by Luke Tsai
Welcome to the Mid-Week Menu, our roundup of East Bay food news.
1) Soon after I reported the shuttering of the Grand Avenue coffee shop/high-end furniture store Monkey Forest Road (3265 Grand Ave., Oakland) last week, I heard rumors that Charlie Hallowell and his business partner, Richard Weinstein, had bought the space and were planning either to turn it into a food market or an outdoor patio for Hallowell’s still-new restaurant, Penrose, next door. As it turns out, the rumor was partly true: Hallowell confirmed the purchase, but he told me that he’s had his hands full, having taken over as the full-time chef at Penrose (the subject of this week’s restaurant review) since the beginning of the year. So, Hallowell and his partner decided to lease the space to Doug Washington (a partner at Salt House and Town Hall in San Francisco), with the idea that Washington might turn it into a kind of “Oakland Bi-Rite,” as Hallowell put it.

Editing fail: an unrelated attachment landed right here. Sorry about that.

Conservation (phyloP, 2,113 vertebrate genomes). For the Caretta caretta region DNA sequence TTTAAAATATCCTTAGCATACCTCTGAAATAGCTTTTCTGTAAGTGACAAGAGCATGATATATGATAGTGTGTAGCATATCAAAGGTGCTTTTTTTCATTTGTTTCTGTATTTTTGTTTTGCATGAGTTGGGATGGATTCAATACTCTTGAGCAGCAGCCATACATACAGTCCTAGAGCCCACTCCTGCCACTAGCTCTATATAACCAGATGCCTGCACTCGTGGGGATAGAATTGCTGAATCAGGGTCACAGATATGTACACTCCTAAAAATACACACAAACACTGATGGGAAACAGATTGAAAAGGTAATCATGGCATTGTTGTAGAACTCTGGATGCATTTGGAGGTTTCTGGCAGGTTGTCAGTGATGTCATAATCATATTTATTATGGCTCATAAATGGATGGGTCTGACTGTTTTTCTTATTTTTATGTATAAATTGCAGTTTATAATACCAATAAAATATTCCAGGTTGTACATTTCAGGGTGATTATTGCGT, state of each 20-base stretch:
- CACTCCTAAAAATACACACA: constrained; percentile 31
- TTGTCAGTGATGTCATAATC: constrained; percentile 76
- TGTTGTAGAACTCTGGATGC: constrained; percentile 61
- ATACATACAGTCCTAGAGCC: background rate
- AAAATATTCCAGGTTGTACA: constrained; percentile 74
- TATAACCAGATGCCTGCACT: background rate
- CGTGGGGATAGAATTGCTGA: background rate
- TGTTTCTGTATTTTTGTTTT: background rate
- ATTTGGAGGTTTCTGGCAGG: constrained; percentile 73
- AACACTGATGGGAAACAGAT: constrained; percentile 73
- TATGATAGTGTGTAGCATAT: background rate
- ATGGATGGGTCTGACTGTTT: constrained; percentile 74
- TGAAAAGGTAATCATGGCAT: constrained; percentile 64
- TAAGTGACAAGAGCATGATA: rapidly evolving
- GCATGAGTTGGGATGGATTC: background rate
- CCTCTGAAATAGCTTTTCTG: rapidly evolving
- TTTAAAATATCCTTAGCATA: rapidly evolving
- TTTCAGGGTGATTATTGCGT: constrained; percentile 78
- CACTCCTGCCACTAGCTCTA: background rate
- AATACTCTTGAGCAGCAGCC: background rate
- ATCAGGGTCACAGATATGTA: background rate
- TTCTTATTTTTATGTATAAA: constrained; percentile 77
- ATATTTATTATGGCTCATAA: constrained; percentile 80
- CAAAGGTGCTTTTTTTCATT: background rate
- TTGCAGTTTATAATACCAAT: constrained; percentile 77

Washington spoke to Inside Scoop about the project, tentatively named Grand Market, which sounds to me a little bit more akin to The Pasta Shop than Bi-Rite Market per se: a food market with different counters selling carefully curated cheeses, charcuterie, baked goods, and so forth — plus a big outdoor area where there will be coffee and booze for sale, as well as seating. ETA is at least five months from now.
2) The formerly-all-vegan beer garden Olde Depot (468 3rd St., Oakland) closed its doors last month, announcing plans to reopen under the auspices of “a brand new company.” Unfortunately, Olde Depot’s demise means that the Santipapas taco stand that has been operating inside the bar since November is also closed, though proprietor Mark Sorensen told What the Fork that he’s looking into the possibility of doing various taco pop-ups in the future. Meanwhile, Sorensen said Santipapas’ main salsa business is still going strong.
3) Speaking of which: Olde Depot later identified that “brand new company” as none other than Fivetenburger, the popular burger-slinging food truck, which would presumably reopen the space as a brick-and-mortar restaurant. But when I reached out to chef-owner Roland Robles, he denied the rumor — though, for what it’s worth, Robles did recently hint on Facebook that an Oakland location was in the works. Stay tuned! As for the burger maestro’s previously announced brick-and-mortar project, Handlebar (at 984 University Ave. in Berkeley), Robles said he’s now aiming for a March opening.